Still another object of the invention is to provide an portable flight simulator in which an hydraulic actuation system provides simultaneous movement in pitch and roll axes as desired.
It is an object of the invention to provide improved elements and arrangements thereof in an apparatus for the purposes described which is inexpensive, dependable and fully effective in accomplishing its intended purposes.
These and other objects of the present invention will become apparent upon review of the following specification and drawings.
FIG. 1 is a perspective view of the present portable flight simulator with enclosure or covering removed, showing its structure and various features thereof.
FIG. 2 is a simplified side elevation view of the simulator, showing the layout of the projection system and other features.
FIG. 3A is a simplified side elevation view showing the operation of the hydraulic pitch control mechanism.
FIG. 3B is a side elevation view an alternative embodiment including a second occupant seat and revised pitch actuation.
FIG. 4 is a simplified end elevation showing the operation of the hydraulic roll control mechanism.
FIG. 5 is a side elevation view of the control stick assembly, showing the installation and actuation of the hydraulic system control microswitches therewith.
FIG. 6 is a perspective view having a viewpoint similar to the view of FIG. 1, showing the mechanism folded and covered for storage or transportation.
FIG. 7 is a schematic drawing of the hydraulic system of the present portable flight simulator.
FIG. 8 is a block diagram of the various components of the present portable flight simulator, and their interrelationships.
Similar reference characters denote corresponding features consistently throughout the attached drawings.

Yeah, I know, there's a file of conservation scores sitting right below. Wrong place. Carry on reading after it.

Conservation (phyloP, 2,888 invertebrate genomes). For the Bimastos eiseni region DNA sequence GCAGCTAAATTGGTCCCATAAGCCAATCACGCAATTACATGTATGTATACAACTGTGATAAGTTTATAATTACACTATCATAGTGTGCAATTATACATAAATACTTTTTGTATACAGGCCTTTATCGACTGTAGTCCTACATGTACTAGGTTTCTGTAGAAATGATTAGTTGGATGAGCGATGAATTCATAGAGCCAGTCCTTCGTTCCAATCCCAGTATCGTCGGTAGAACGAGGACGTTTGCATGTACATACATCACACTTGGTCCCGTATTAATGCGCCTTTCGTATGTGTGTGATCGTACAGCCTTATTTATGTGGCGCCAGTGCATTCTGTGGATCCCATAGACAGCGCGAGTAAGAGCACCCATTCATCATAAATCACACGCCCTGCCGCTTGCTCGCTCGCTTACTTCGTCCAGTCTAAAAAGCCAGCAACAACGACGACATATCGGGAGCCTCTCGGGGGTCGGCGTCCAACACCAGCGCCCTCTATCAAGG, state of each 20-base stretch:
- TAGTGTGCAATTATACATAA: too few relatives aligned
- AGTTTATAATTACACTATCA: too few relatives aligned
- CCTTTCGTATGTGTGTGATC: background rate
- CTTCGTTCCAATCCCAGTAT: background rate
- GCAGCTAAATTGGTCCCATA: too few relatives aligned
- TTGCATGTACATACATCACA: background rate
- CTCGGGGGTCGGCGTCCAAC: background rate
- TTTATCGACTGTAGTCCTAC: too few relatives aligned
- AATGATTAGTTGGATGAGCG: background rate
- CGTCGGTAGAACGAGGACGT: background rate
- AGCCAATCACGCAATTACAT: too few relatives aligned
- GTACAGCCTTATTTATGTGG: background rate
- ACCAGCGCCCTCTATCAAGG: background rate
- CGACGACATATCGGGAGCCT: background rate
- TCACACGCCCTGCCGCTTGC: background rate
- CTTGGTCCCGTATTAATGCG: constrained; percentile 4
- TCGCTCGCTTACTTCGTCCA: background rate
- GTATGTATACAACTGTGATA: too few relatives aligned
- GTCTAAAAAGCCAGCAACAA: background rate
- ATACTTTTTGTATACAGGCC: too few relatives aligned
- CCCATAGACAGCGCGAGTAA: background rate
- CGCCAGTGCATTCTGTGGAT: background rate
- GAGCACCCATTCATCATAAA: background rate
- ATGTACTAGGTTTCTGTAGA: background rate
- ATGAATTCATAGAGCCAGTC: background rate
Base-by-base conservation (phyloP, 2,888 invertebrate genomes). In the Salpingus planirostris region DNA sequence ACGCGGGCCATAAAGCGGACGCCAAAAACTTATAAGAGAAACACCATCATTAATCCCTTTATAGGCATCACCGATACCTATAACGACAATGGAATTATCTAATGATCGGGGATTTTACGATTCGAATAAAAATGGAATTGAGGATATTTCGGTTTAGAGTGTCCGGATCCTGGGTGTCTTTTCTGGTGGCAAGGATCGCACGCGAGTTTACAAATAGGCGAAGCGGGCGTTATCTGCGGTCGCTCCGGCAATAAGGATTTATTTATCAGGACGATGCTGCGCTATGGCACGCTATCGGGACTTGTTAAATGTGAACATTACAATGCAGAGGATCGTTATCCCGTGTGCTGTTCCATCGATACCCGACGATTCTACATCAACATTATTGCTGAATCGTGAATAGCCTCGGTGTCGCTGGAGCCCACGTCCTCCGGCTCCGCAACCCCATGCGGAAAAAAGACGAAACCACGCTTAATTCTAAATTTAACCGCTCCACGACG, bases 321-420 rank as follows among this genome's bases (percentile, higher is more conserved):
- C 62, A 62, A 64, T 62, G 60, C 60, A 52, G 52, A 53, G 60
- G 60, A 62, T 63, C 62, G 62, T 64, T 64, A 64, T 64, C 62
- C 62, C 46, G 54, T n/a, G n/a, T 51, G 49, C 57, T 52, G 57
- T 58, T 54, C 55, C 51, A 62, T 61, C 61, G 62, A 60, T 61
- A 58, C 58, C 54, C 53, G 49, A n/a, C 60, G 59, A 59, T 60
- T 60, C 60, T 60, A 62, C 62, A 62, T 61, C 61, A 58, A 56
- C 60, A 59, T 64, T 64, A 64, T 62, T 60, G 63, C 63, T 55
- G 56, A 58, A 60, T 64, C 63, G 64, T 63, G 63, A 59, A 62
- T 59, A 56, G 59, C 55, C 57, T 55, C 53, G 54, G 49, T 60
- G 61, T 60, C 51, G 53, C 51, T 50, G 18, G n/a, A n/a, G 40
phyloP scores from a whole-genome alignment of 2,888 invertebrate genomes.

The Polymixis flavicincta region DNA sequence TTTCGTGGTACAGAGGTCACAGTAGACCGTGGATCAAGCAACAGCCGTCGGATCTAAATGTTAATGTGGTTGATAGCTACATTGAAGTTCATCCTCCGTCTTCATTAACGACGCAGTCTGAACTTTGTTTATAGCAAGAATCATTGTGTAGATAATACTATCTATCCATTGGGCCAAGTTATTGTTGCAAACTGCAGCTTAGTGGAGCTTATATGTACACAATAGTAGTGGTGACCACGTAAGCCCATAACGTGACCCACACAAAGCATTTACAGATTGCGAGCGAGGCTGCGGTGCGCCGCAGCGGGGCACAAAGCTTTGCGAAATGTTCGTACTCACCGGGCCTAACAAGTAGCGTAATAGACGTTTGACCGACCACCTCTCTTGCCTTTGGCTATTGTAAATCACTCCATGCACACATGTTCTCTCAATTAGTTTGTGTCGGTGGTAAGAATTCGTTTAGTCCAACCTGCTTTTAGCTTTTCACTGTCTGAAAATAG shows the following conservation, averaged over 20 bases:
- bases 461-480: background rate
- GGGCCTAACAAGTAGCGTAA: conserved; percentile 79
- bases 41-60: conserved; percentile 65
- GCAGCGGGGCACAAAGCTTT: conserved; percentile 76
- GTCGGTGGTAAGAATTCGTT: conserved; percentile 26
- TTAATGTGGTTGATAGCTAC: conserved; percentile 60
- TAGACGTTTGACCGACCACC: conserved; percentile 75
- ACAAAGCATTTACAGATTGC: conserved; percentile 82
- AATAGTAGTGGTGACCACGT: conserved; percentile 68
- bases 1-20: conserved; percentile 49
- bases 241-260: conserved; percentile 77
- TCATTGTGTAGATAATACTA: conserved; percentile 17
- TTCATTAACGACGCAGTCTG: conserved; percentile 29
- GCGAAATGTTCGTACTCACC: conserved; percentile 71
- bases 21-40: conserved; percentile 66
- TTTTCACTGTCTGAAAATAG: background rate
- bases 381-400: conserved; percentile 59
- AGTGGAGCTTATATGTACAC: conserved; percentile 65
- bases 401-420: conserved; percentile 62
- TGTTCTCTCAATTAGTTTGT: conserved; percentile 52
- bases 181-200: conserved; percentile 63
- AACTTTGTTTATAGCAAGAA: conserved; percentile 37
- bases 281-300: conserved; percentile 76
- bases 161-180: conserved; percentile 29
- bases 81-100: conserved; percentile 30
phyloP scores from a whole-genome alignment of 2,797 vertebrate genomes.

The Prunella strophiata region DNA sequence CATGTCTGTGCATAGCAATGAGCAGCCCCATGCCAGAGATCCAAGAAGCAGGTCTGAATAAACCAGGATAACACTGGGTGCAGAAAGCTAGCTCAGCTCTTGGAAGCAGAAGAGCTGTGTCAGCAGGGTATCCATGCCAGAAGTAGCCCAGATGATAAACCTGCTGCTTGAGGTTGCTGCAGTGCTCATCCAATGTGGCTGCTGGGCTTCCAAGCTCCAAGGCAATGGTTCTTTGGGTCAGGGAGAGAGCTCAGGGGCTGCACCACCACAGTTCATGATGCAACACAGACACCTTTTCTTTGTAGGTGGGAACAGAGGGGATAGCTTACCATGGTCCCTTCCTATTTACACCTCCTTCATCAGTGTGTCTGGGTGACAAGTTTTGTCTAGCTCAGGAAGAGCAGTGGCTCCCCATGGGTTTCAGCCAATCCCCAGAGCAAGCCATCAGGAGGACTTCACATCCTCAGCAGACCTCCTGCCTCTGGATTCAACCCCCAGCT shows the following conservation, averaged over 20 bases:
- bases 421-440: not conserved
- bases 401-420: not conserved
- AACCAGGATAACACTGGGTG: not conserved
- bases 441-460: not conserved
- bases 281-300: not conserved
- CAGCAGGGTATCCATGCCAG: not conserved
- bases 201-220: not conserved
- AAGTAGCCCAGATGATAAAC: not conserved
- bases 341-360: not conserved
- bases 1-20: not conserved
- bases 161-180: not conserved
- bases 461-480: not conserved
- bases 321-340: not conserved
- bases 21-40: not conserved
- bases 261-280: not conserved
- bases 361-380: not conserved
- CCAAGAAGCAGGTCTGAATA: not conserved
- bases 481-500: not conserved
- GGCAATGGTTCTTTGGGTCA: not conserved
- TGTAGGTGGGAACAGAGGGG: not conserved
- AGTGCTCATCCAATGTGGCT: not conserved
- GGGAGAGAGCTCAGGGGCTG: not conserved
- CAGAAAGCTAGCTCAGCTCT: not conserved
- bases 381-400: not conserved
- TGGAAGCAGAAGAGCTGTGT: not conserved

The present invention is a portable flight simulator which is self contained and which may be stored and transported on a conventional light weight automobile trailer or the like, for transport to carnivals, fairs, shopping malls, etc. The present simulator device provides two arcuate degrees of motion for the operator or occupant of the device, and is relatively economical to operate due to the novel means for the operator to control the pitch and yaw angular motions of the device in accordance with a conventional computer operated video display. The wide field of view provided by the present simulator provides a realistic visual field which is not known in other simulator devices, particularly relatively costly simulator devices incorporating motion.
A top and right side perspective view of the present portable simulator apparatus is shown in FIG. 1, and designated by the reference numeral 10 throughout the drawings. The simulator apparatus 10 includes a mobile trailer base 12 upon which the simulator structure is arcuately secured by means of mutually independent pitch and yaw motion mechanisms, described further below. The trailer is otherwise conventional, comprising a generally flat bed 14 having a forward or tongue end 16 and opposite rear end 18. (It will be seen that the simulator apparatus mounted atop the trailer 12, is facing rearwardly relative to the trailer 12 in FIG. 1. However, the simulator structure may be installed to face forward upon the trailer 12, if so desired.)
A flight simulator cab or cockpit 20 is mounted atop the bed 14 of the trailer 12, with the mounting structure being described further below. The cockpit 20 is generally enclosed, having a floor 22, opposite side walls 24, a top 26, and forward and rearward panels 28 and 30 (relative to the movable structure, which is mounted facing rearwardly on the trailer 12). One of the side panels may include an opening 32 therein, for access to the interior of the cockpit 20. A conventional door or other closure (not shown, for clarity in the drawing Figures) is provided to close the cockpit 20 during operation of the simulator. A seat 34 and control stick 36 (described in detail further below) are provided within the cockpit or cab 20 of the present simulator apparatus 10.